R-Object to R-Object Hash Maps


Hash tables are among the most useful data structures for efficient coding. An hash table can be abstractly thought as a map from a set of unique keys (which may be strings, numbers, or even more complicated objects) to a set of values. From a computational viewpoint, its most distinctive feature is that its read/write operations (i.e. storing, retrieving or deleting a particular key or key-value pair) have average \(O(1)\) time complexity, independent of the table size.

Many programming languages come with their own native implementation of hash tables (for instance std::unordered_map/sets in C++, or dicts and sets in Python); in base R, the objects which come closest to hash tables are environments. These, however, can be somewhat cumbersome to handle from the user point of view, and only support string type keys. The purpose of {r2r} is to provide a more flexible implementation of hash tables in R, building on top of base R environments.

In particular, r2r hash tables support:

This document provides a quick hands-on introduction to r2r hash tables.


Basic Manipulations

We create an empty hash map with:

m <- hashmap()

We can insert key-value pairs in m in several different ways:

m[["key"]] <- "value"
m[c(1, 2, 3)] <- c("a", "b", "c") # Vectorized over keys and values
m[[c(4, 5, 6)]] <- c("d", "e", "f") # Not vectorized

The following queries explain the differences between the [[ and [ operator mentioned in the comments above:

#> [1] "value"

m[c(1, 2, 3)]
#> [[1]]
#> [1] "a"
#> [[2]]
#> [1] "b"
#> [[3]]
#> [1] "c"
m[[c(1, 2, 3)]]

m[c(4, 5, 6)]
#> [[1]]
#> [[2]]
#> [[3]]
m[[c(4, 5, 6)]]
#> [1] "d" "e" "f"

Single element insertions and queries can also be performed through the generics insert() and query()

insert(m, "user", "vgherard") # Modifies `m` in place
query(m, "user")
#> [1] "vgherard"


In addition to hash maps, we can also create hash sets, which simply store keys:

s <- hashset()
insert(s, 1)
s[[2]] <- T # equivalent to insert(s, 2)
s[c(1, 2, 3)]
#> [[1]]
#> [1] TRUE
#> [[2]]
#> [1] TRUE
#> [[3]]
#> [1] FALSE

Key and value types

There is no restriction on the type of object you can use as keys and values. For instance:

m[[ lm(wt ~ mpg, mtcars) ]] <- list("This is my fit!", 840)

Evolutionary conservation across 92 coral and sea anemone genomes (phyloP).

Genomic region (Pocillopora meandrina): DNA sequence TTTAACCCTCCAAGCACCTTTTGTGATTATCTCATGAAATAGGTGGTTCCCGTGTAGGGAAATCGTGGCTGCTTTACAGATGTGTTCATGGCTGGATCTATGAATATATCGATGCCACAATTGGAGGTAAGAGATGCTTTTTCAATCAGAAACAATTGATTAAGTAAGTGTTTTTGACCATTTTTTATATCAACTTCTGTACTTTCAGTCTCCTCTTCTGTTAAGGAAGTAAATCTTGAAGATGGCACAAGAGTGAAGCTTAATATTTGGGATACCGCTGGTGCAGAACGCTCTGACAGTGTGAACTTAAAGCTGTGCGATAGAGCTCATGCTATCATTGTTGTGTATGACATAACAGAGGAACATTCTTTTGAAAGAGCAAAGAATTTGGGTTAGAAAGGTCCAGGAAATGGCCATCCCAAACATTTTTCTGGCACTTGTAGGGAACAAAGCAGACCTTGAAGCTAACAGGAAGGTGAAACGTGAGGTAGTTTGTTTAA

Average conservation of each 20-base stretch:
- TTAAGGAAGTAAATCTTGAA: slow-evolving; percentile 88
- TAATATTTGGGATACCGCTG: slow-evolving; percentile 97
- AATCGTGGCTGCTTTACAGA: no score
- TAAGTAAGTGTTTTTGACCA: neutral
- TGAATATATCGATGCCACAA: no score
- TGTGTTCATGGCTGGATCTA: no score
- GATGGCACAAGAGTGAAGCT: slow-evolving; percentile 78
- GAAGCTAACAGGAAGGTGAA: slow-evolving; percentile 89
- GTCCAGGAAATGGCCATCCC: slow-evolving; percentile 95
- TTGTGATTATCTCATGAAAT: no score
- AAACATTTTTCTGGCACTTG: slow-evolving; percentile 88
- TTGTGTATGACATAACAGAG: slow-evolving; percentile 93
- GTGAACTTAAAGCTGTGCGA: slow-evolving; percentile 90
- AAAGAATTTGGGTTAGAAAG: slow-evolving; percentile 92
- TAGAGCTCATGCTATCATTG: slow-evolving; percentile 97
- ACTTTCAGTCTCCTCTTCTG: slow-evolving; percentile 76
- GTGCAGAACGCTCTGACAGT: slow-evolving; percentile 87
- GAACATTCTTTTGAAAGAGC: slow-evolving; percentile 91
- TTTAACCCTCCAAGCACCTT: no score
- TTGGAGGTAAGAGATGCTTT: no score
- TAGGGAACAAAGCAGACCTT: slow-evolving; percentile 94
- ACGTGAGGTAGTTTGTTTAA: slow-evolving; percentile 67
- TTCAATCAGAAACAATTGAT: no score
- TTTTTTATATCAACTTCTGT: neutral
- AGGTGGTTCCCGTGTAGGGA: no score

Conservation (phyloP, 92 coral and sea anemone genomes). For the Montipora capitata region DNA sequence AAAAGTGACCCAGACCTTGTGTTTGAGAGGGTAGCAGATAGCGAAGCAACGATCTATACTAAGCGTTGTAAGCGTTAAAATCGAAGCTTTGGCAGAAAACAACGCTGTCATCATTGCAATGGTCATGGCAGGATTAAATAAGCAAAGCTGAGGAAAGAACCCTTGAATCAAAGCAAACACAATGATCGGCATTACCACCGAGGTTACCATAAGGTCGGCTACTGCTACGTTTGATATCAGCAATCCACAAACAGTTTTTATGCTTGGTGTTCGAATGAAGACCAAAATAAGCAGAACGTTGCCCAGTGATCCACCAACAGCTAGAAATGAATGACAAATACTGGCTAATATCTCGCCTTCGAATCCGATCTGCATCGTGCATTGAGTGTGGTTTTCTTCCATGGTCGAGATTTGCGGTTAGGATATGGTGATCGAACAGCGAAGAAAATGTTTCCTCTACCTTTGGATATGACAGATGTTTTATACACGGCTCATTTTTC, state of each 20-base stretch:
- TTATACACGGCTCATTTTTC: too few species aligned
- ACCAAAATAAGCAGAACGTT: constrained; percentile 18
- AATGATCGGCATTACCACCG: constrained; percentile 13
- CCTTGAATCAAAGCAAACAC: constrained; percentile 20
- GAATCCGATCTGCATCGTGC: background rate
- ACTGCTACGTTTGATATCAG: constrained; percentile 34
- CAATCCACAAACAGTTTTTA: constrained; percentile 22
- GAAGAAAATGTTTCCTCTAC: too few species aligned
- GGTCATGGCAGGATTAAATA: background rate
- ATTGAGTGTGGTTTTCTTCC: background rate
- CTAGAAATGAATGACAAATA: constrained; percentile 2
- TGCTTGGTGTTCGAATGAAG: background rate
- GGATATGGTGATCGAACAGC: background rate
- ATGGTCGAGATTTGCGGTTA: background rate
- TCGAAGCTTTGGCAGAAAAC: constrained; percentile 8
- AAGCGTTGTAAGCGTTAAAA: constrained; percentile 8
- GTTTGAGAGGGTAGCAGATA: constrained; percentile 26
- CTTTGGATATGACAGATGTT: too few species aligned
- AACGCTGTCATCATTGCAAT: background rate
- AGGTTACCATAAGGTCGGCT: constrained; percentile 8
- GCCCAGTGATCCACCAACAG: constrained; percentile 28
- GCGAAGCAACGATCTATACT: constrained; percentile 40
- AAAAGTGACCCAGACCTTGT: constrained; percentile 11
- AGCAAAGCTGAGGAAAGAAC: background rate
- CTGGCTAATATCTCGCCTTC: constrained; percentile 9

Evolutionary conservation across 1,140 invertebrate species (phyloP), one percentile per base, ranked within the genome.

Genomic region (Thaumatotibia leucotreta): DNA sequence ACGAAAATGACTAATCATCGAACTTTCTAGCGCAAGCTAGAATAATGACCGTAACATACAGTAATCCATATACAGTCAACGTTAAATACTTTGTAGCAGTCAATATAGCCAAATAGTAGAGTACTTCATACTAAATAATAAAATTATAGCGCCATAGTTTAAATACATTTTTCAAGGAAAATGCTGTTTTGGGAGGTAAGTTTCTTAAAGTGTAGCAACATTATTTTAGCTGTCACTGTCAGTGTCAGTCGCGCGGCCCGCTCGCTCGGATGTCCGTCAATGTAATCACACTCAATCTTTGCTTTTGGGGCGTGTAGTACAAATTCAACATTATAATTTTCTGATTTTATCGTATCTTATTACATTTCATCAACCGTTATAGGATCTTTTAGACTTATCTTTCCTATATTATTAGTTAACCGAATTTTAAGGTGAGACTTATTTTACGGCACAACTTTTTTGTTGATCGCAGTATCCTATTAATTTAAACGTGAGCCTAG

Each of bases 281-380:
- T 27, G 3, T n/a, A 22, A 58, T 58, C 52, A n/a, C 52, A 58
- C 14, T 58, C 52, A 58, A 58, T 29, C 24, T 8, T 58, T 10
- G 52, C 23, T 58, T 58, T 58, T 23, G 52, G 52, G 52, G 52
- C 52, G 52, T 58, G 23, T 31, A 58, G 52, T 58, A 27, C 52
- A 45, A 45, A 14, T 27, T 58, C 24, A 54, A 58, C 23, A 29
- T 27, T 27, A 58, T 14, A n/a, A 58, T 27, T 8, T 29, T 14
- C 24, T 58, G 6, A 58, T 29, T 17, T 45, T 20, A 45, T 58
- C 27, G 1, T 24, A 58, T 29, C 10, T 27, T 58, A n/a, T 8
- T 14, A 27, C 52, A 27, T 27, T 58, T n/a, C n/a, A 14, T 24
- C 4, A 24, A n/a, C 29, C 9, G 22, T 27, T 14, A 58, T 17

m[[ lm(wt ~ mpg, mtcars) ]]
#> [[1]]
#> [1] "This is my fit!"
#> [[2]]
#> [1] 840
m[[ lm(cyl ~ mpg, mtcars) ]]

Setting default values

You can set default values for missing keys. For instance:

m <- hashmap(default = 0)

which is useful for creating a counter:

objects <- list(1, 1, "1", FALSE, "1", 1)
for (object in objects)
    m[[object]] <- m[[object]] + 1
#> [1] 2

Alternatively, you may throw an exception upon querying a missing key:

m <- hashmap(on_missing_key = "throw")
tryCatch(m[["Missing key"]], error = function(cnd) "Oops!")
#> [1] "Oops!"

Using custom key comparison and hash functions

hashmaps and hashmaps use by default base::identical() to compare keys. For instance:

m <- hashmap()
m[[1]] <- "double"
m[["1"]] <- "character"
#> [1] "double"

This behavior can be changed by explicitly providing a key comparison function. For this to work correctly, one must also explicitly provide an hash function which produces the same hashes for equivalent keys. A simple way to do this is to apply a preprocessing function to keys, as illustrated by the following example.

We assume that keys are length one complex numbers, and consider two keys equivalent when they have the same direction in the complex plane. The direction of a complex vector can be found applying the R function Arg(), which is thus a sensible key preprocessing function. We can instruct an hashmap to preprocess its keys in this way through the constructor’s key_preproc_fn argument:

m <- hashmap(key_preproc_fn = Arg)

Let us check that everything works as intended:

m[list(1, 1 + 1i, 1i)] <- list("EAST", "NORTH-EAST", "NORTH")
#> [1] "EAST"
#> [1] "NORTH"
m[[2 + 2i]]
#> [1] "NORTH-EAST"